Caribe was based out of Miami, similar to how Five-O was based out of Honolulu. The original plan, according to Etter’s book, was to actually film elsewhere in the Carribean but that proved logically impossible because of obtaining visas, etc.

That perhaps shouldn’t have been a surprise. Thirteen years earlier, the first James Bond film, Dr. No, had a difficult shoot in Jamaica that put the movie well behind schedule. And Caribe faced tighter deadlines than Dr. No had. In any case, Miami and vicinity would double for the whole Carribean.

Despite the efforts of Spinner and others, Caribe didn’t survive its only half-season. Today, it’s hard to find evidence of the show’s existence. Even a talented producer such as Quinn Martin has his off days.

Meanwhile, author and television writer-producer has posted an audio copy of a Caribe main titles, including voice work by QM announcer Hank Simms.

William W. Spencer: ‘Artist who painted with light’

Stephen Brooks and Efrem Zimbalist Jr. as photographed by William W. Spencer in The FBI.

Stephen Brooks and Efrem Zimbalist Jr. as photographed by William W. Spencer in The FBI.

Another in a series of unsung figures of television.

With films, the director of photography often is celebrated as an artist and a critical contributor.

On television? Not so much. Even today, with TV’s prestige at an all-time high (where television is hailed as more adult than motion pictures), directors of photography don’t get the attention of their movie counterparts.

However, people who worked with television directors of photography are fully aware of how much they bring to the table. That’s certainly the case with William W. Spencer, a two-time Emmy winner who was also nominated a third.

“Billy Spencer was an artist who painted with light,” director Ralph Senensky wrote on his website about The FBI episode titled The Assassin.

Similar comments were expressed by those in front of the camera. “He knew what he wanted all the time, how he wanted to set it up, how it would be dramatically correct,” actress Lynda Day George told author Jonathan Etter for the book Quinn Martin, Producer.

In the first episode of The FBI, Jeffrey Hunter played Francis Jerome, a psychotic killer with sexual identity issues. Jerome kills women by strangling them with their own long hair.

In Act III, Jerome visits the dreary home of his domineering grandmother (Estelle Winwood). After bending to her will, yet again, Jerome freaks out as he looks at the portrait of the long-haired Blue Boy.

In a close up, Spencer’s lights emphasize Jerome’s eyes. In the 21st century, that’s an old-fashioned technique, but effective in telling the story.

Born in 1921, Spencer worked camera-related jobs at Metro-Goldwyn-Mayer as the studio was beginning to decline from its glory days. He graduated to director of photography (one of two) for the 1958 movie Andy Hardy Comes Home.

MGM shifted Spencer to television with a series based on The Thin Man. He would work in television for the bulk of his career.

That meant working faster than even modestly budgeted movies.

“You were constantly adapting, constantly sacrificing and letting things go,” Spencer told Etter for the Quinn Martin book.

When filming at a borrowed house on location, “We frequently shot in very cramped quarters,” Spencer said. “The lamps were often so close to the actors, they almost got burned.”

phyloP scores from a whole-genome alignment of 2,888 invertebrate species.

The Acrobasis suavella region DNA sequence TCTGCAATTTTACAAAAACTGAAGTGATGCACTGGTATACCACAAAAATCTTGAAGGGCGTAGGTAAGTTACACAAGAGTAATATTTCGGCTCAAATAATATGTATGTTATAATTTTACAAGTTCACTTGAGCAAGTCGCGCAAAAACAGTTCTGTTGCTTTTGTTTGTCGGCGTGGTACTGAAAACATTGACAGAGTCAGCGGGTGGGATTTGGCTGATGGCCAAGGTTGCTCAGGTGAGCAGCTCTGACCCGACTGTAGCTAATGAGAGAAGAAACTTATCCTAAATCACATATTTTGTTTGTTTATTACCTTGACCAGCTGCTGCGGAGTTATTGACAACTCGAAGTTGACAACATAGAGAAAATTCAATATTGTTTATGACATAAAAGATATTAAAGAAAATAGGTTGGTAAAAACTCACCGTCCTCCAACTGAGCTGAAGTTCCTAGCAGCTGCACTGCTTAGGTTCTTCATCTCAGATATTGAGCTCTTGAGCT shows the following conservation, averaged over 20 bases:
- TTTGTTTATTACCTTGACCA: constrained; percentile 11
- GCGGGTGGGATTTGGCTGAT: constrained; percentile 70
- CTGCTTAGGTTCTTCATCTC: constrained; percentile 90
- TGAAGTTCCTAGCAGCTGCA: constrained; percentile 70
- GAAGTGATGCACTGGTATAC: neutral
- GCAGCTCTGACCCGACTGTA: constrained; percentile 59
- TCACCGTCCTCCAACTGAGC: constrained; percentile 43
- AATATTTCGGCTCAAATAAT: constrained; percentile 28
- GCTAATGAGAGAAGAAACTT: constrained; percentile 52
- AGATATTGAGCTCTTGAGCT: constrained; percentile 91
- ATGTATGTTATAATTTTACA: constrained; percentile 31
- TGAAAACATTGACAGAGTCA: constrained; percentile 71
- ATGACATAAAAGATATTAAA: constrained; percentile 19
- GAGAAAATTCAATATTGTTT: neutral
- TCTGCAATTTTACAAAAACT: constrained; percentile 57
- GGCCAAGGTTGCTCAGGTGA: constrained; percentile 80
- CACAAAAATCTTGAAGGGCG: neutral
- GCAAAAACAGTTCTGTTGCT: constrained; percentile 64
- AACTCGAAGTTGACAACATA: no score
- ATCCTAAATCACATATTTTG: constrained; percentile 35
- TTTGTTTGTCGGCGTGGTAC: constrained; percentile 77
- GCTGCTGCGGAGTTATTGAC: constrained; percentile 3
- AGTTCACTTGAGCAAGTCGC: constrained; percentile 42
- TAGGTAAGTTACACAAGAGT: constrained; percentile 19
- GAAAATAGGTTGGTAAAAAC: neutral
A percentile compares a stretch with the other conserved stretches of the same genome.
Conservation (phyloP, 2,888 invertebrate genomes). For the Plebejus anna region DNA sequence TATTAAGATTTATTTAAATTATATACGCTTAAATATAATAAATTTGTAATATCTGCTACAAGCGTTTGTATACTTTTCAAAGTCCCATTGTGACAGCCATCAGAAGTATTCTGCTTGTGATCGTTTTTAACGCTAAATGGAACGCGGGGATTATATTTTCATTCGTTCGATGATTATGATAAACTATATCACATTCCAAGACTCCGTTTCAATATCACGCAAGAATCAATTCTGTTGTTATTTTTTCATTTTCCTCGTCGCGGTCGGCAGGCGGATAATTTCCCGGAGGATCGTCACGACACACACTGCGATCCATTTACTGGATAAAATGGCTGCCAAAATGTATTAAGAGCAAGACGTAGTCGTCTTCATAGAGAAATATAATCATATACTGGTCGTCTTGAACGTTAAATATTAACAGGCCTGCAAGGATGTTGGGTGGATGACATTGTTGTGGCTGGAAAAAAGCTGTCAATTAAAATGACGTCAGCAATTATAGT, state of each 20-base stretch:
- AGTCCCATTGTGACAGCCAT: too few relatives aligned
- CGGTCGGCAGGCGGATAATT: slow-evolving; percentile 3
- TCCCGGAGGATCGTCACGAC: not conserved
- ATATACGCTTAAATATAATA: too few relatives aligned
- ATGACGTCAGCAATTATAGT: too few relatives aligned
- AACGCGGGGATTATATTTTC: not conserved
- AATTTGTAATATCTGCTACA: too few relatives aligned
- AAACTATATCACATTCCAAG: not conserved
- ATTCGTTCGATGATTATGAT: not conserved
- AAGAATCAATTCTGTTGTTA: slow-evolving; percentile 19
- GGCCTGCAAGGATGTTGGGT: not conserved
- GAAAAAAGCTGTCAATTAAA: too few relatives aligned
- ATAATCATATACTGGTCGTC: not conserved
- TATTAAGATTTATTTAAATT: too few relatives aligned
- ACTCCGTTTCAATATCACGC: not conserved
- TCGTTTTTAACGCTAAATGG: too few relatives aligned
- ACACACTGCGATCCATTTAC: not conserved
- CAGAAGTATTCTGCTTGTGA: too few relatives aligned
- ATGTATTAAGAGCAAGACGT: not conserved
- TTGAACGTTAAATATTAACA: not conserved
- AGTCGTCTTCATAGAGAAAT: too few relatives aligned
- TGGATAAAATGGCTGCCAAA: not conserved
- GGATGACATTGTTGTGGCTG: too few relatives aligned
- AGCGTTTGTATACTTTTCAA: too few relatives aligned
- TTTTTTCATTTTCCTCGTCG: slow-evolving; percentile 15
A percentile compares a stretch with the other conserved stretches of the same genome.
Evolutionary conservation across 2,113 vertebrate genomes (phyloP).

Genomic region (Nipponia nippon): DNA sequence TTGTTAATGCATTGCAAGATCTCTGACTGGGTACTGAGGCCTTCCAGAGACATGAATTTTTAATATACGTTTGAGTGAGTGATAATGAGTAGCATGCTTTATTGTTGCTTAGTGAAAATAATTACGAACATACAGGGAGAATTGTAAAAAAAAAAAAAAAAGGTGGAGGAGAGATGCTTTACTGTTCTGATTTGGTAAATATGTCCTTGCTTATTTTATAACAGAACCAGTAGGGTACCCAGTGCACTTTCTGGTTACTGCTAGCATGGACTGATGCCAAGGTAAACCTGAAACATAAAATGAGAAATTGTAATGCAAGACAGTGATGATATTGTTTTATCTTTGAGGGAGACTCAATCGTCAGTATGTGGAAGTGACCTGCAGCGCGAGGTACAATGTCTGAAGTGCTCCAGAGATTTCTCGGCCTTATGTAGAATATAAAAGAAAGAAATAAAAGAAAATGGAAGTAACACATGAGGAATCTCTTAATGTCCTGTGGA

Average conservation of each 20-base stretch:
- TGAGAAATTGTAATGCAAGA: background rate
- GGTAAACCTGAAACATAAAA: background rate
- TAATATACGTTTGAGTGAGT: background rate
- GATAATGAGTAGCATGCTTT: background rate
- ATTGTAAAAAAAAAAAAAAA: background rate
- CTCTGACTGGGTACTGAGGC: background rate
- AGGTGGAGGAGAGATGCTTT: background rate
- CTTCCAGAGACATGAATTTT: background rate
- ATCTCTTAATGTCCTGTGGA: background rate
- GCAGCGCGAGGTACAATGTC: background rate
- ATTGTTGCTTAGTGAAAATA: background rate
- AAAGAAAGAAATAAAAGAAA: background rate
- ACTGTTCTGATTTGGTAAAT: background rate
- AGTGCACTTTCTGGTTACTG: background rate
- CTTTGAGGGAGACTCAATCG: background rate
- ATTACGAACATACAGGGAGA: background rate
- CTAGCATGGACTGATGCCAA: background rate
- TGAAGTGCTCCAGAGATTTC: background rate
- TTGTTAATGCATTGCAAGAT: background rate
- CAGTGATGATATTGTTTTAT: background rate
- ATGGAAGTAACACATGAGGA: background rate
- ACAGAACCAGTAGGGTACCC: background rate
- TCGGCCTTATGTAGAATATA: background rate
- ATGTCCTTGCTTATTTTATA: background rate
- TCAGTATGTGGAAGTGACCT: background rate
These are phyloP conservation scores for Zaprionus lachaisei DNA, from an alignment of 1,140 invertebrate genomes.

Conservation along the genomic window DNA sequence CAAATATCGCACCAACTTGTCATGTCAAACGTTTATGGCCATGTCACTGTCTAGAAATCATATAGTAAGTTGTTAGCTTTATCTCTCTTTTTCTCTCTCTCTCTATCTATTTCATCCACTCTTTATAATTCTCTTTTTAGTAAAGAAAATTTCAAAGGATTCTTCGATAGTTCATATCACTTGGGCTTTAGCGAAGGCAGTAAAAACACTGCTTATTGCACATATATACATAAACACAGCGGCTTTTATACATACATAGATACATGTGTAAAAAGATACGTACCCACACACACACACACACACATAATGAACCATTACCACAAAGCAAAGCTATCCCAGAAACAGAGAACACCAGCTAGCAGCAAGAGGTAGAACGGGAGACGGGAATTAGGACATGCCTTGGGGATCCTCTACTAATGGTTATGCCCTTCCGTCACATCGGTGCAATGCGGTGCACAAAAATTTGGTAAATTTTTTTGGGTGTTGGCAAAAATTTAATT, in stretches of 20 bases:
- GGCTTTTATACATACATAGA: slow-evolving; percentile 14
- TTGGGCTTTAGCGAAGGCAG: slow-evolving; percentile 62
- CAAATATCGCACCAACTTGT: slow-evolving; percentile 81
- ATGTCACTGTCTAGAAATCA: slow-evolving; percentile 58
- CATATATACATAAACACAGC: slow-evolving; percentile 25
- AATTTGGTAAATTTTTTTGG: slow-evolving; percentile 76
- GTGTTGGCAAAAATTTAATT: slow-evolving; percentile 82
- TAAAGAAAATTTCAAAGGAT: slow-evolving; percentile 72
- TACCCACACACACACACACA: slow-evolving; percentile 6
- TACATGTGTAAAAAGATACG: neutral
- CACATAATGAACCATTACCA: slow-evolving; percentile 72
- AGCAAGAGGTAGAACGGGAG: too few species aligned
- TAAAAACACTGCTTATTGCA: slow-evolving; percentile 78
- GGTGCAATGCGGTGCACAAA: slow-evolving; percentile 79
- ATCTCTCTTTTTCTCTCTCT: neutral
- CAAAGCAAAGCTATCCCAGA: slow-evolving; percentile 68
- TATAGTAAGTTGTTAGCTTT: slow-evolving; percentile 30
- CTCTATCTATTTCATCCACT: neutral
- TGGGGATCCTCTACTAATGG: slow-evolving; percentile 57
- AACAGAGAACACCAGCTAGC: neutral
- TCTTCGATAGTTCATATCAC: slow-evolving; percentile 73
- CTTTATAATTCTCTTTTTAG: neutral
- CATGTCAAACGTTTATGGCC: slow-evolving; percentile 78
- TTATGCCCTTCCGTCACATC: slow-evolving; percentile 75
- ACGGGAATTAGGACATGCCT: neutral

Spencer worked on various series, including The Richard Boone Show, an anthology show with the same actors appearing every week. From there, he was recruited to QM Productions and assigned to photograph 12 O’Clock High, the World War II drama.

Efrem Zimbalist Jr. in a first-season episode of The FBI

Efrem Zimbalist Jr. as photographed by William W. Spencer in a first-season episode of The FBI

The director of photography picked up his first Emmy for that series. QM then shifted Spencer to The FBI, the production company’s first color series.

“Now he was filming in color and his photography was magnificent, because he lit it the same way he lit black and white, with cross lighting,” Ralph Senensky wrote about The Assassin episode of The FBI..

In a separate post about the 12 O’Clock High episode The Trap, the director wrote that Spencer hated color. “When color became the dominant mode of transmission on television, Billy watched on his color television set, but he watched in black and white with the color turned off.”

Spencer mostly worked at QM for more than a decade. He occasionally scored movie jobs, including 1967’s Countdown and QM’s only feature film, 1971’s The Mephisto Waltz.

After QM ceased operations, Spencer remained active into the 1980s. He won a second Emmy for the Fame television series.

Spencer died in 2007, at the age of 85.

What would a reboot of The FBI be like?

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While doing work on THE FBI EPISODE GUIDE, we got to thinking what a reboot of the 1965-74 television series might be like.

Background: The show was an idealized version of the real life U.S. agency. In fact, the bureau had script approval and veto power over guest stars of the series produced by Quinn Martin and Warner Bros. The real-life FBI exercised that power on occasions, including vetoing Bette Davis as a guest star in the second season.

Anyway, a few thoughts:

DOING A REBOOT AS A PERIOD PIECE: The general public knows a lot more about J. Edgar Hoover, the bureau director for 48 years, than it did when the television debuted. It’s not a very pretty picture, including wire taps on Martin Luther King Jr.

If a reboot of The FBI were done as a 1960s period piece, we’d likely see Inspector Lewis Erskine (Efrem Zimbalist Jr. in the original show) as a conflicted figure, aware of things the bureau shouldn’t be doing. He’d be portrayed as someone loyal to the bureau but aware of its failings.